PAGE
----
• Humidity: Brown tips can also occur from a lack of humidity in the air. Grouping plants together will help add humidity as will placing a humidifier in your plant area. 
  • Fertilizer damage: Salt build-up from over-fertilizing or from softened water may also contribute to brown leaf tips. Flush plants with water during feeding months to remove excess salts. Repot with fresh soil every few years. Feed only during active growth periods and reduce to one-half strength.

Houseplant Problems: Dropping Leaves

Some plants such as Ficus are sensitive to changes in temperatures and drafts, as well as changes in location, and will drop leaves as a result.

  • Avoid placing plants near radiators and other heat sources.
  • Keep plants a safe distance from doorways, corridors or other drafty areas that would cause fluctuations in temperature and humidity. This can cause plants to lose leaves and generally decline.
  • Low light could also be a cause for dropping leaves. This is most evident with lower leaves receiving less light
  • Once the situation is corrected, new, healthy leaves will replace the old ones. 

Houseplant Problem: Pale and Yellow Leaves

Yellow leaves are often caused by over-watering or too little light.

  • Make sure your container has drainage holes and the potting mix is well draining.
  • You may also have a nutritional deficiency if watering is consistent and there is adequate light.

Houseplant Problem: Curling or Distorted Leaves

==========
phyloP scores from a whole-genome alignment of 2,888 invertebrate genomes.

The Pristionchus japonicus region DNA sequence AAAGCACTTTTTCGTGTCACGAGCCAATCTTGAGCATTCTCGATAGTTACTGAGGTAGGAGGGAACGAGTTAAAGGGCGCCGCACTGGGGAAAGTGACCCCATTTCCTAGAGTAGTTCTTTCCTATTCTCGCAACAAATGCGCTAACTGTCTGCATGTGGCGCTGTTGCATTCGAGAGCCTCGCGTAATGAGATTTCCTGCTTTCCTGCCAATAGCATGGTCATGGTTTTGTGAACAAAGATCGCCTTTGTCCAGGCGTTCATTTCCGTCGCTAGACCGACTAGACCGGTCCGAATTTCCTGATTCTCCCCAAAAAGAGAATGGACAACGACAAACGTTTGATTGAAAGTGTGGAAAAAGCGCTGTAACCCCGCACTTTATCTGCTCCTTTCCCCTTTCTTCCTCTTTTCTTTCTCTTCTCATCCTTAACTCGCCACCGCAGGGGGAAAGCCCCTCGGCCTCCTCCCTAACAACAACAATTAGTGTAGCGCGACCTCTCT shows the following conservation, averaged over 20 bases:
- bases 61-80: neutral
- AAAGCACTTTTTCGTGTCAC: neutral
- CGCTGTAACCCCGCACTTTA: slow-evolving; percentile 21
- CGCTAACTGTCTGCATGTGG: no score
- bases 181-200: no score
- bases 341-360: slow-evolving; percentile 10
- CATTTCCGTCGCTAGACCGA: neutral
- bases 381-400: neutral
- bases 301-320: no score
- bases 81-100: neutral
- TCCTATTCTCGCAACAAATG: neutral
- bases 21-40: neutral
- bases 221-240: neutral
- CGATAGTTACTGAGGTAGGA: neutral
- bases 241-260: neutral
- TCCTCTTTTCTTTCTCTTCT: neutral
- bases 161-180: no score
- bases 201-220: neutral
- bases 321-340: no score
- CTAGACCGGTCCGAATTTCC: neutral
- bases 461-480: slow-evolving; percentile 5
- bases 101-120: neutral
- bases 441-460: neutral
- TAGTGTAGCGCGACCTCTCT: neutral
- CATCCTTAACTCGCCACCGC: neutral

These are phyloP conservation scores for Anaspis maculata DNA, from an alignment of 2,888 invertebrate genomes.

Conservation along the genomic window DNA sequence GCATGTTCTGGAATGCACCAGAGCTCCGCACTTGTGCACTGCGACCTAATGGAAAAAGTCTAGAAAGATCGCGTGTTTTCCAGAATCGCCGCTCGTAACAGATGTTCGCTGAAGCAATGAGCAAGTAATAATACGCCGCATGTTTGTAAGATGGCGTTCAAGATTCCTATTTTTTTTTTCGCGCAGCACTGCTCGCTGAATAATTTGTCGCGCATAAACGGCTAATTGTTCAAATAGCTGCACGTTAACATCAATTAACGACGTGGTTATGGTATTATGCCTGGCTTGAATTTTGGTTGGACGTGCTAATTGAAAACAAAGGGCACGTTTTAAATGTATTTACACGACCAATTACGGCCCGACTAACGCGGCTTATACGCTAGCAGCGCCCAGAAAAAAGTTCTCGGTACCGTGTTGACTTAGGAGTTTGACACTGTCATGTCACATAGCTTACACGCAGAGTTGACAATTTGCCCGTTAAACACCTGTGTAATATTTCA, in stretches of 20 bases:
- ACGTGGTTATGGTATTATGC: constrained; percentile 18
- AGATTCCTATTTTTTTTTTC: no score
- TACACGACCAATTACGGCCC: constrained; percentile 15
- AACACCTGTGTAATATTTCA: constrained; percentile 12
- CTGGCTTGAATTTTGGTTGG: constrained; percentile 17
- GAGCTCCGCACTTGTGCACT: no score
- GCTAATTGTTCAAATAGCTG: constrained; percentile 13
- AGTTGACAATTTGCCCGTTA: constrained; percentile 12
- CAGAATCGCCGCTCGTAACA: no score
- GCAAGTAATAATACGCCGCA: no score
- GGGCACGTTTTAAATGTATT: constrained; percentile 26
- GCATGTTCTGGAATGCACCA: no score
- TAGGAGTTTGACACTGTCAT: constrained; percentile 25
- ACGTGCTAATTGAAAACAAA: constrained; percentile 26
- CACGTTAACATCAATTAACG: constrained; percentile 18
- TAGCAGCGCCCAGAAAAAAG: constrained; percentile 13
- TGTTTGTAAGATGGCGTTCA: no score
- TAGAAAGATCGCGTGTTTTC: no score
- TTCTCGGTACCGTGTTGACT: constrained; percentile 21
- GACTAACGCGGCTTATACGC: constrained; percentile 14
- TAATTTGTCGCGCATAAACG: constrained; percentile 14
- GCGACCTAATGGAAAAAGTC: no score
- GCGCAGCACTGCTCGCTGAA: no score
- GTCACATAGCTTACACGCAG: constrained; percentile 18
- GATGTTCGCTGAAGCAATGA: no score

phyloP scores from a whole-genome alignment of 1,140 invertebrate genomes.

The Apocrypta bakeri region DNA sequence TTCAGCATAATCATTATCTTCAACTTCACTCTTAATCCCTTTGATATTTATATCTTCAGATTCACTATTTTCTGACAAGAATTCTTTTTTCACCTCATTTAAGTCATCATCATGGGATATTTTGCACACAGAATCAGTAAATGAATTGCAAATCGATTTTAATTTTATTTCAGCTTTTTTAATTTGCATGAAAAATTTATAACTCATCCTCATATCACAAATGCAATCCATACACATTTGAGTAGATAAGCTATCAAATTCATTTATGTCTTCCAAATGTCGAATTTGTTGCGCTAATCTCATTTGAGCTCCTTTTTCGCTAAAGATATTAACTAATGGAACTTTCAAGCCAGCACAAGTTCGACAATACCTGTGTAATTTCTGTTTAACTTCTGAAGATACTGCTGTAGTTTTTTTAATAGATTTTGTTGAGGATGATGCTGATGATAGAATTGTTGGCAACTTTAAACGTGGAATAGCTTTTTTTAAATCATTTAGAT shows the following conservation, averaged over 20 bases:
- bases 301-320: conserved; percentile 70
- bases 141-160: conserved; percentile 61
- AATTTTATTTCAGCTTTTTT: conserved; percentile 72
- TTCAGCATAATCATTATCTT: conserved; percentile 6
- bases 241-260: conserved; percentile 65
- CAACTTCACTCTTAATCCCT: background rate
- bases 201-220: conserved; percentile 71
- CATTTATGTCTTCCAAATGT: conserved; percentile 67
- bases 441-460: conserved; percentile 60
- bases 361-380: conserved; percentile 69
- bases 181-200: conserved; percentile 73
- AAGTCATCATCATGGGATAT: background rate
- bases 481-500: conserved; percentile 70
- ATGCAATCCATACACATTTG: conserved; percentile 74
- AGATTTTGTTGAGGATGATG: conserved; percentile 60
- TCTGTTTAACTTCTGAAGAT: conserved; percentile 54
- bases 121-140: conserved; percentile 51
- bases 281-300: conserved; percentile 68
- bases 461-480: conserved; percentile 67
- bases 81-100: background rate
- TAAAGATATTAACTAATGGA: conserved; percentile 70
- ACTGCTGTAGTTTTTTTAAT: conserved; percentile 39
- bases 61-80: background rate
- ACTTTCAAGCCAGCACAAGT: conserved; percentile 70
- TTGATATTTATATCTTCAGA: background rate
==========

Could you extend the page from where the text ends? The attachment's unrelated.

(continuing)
Plants exposed to too much light are often responsible for leaf curling.

  • Leaves curling upwards are an indication that your plant is getting too much light. If this is the case, move it further away from the light source.
  • Leaves will curl to conserve water if your plant is underwatered.
  • Older leaves may curl near the bottom of the plant. Remove the old leaves to encourage new growth.
  • Leaf curling may be a symptom of pests hiding among leaves and stems. Check the undersides of leaves for aphids, mealybugs, and thrips. Aphids are the most common pests that cause curling leaves.

Houseplant Problems: Wilting Leaves

Underwatering is the easiest problem to identify. If you have not watered your plant for an extended period and the soil is very dry, underwatering is probably the cause. The amount of water needed for plant health varies depending on the type of plant. Some plants such as peace lilies will exhibit collapsing of the leaves but will recover after watering. Others will not. Every plant has a permanent wilting point, or PWP. Once it has reached the PWP, it will not recover.

If your plant exhibits wilted leaves, overwatering may be the cause. This happens when constantly waterlogged soil prevents oxygen from reaching the roots. When roots die, they cannot transport water to the plant causing leaves to wilt. Root rot is the end result causing roots to go black and mushy. Soil may smell rotten and rotting may spread to lower stems and leaves. 

Houseplant Problems: Leaf Spotting

Fungal and bacterial diseases are the major cause of leaf spots. Several species of bacteria attack indoor plants.

  • Spots appear soft and mushy and may have an odor.
  • Leaf margins have spots that either run together or the center of the spot will fall out. You may also see yellow margins around the leaf lesions.
  • Water early in the day to allow leaf surfaces to dry; space plants to increase air circulation; pick off diseased leaves and destroy them.
  • Provide frequent treatments of an organic fungicide and treat preventively after the disease is controlled.